A sparse marker extension tree algorithm for selecting the best set of haplotype tagging single nucleotide polymorphisms

Ke Hao, Simin Liu, Tianhua Niu

Research output: Contribution to journalArticlepeer-review

12 Scopus citations


Single nucleotide polymorphisms (SNPs) play a central role in the identification of susceptibility genes for common diseases. Recent empirical studies on human genome have revealed block-like structures, and each block contains a set of haplotype tagging SNPs (htSNPs) that capture a large fraction of the haplotype diversity. Herein, we present an innovative sparse marker extension tree (SMET) algorithm to select optimal htSNP set(s). SMET reduces the search space considerably (compared to full enumeration strategy), and therefore improves computing efficiency. We tested this algorithm on several datasets at three different genomic scales: (1) gene-wide (NOS3, CRP, IL6 PPARA, and TNF), (2) region-wide (a Whitehead Institute inflammatory bowel disease dataset and a UK Graves' disease dataset), and (3) chromosome-wide (chromosome 22) levels. SMET offers geneticists with greater flexibilities in SNP tagging than lossless methods with adjustable haplotype diversity coverage (Φ). In simulation studies, we found that (1) an initial sample size of 50 individuals (100 chromosomes) or more is needed for htSNP selection; (2) the SNP tagging strategy is considerably more efficient when the underlying block structure is taken into account; and (3) htSNP sets at 80-90% Φ are more cost-effective than the lossless sets in term of relative power, relative risk ratio estimation, and genotyping efforts. Our study suggests that the novel SMET algorithm is a valuable tool for association tests.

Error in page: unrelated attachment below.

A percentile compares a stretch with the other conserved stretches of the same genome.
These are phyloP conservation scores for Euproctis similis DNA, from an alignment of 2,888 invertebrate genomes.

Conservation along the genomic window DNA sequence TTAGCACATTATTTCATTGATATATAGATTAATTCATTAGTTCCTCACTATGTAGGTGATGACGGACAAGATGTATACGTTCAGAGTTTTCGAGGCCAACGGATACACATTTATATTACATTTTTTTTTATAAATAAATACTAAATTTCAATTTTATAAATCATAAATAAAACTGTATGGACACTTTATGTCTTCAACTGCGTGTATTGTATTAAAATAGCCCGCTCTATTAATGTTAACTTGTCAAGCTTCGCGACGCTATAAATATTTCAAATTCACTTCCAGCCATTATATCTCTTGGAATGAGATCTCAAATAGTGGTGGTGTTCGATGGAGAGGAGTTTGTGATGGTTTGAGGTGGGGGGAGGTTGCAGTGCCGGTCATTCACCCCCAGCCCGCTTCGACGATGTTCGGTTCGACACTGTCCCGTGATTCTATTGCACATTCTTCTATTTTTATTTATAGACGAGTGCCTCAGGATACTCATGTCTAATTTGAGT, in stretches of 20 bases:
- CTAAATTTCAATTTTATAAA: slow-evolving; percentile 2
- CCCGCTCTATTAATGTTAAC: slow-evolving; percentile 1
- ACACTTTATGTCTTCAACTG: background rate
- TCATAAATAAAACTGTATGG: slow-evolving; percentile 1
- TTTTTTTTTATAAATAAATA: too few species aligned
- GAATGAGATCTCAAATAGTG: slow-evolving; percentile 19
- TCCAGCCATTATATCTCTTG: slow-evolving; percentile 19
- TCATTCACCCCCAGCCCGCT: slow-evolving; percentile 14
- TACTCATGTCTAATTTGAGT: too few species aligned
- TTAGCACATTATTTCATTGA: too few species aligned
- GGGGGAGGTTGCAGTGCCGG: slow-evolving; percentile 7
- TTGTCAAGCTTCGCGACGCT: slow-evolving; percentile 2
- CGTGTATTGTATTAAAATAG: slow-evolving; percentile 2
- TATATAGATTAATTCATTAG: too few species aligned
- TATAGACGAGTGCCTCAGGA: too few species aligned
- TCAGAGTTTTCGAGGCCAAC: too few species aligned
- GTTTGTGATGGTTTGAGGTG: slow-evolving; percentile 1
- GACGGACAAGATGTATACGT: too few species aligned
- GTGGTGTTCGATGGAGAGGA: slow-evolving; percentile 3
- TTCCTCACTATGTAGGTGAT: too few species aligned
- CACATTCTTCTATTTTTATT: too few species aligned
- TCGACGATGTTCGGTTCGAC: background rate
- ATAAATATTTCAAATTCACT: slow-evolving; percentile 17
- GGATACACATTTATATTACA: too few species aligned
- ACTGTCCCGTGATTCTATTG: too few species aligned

Original languageEnglish
Pages (from-to)336-352
Number of pages17
JournalGenetic Epidemiology
Issue number4
StatePublished - Dec 2005
Externally publishedYes


  • Association study
  • Entropy
  • Haplotype
  • Heterozygosity
  • Single nucleotide polymorphism
  • Tagging


Dive into the research topics of 'A sparse marker extension tree algorithm for selecting the best set of haplotype tagging single nucleotide polymorphisms'. Together they form a unique fingerprint.

Cite this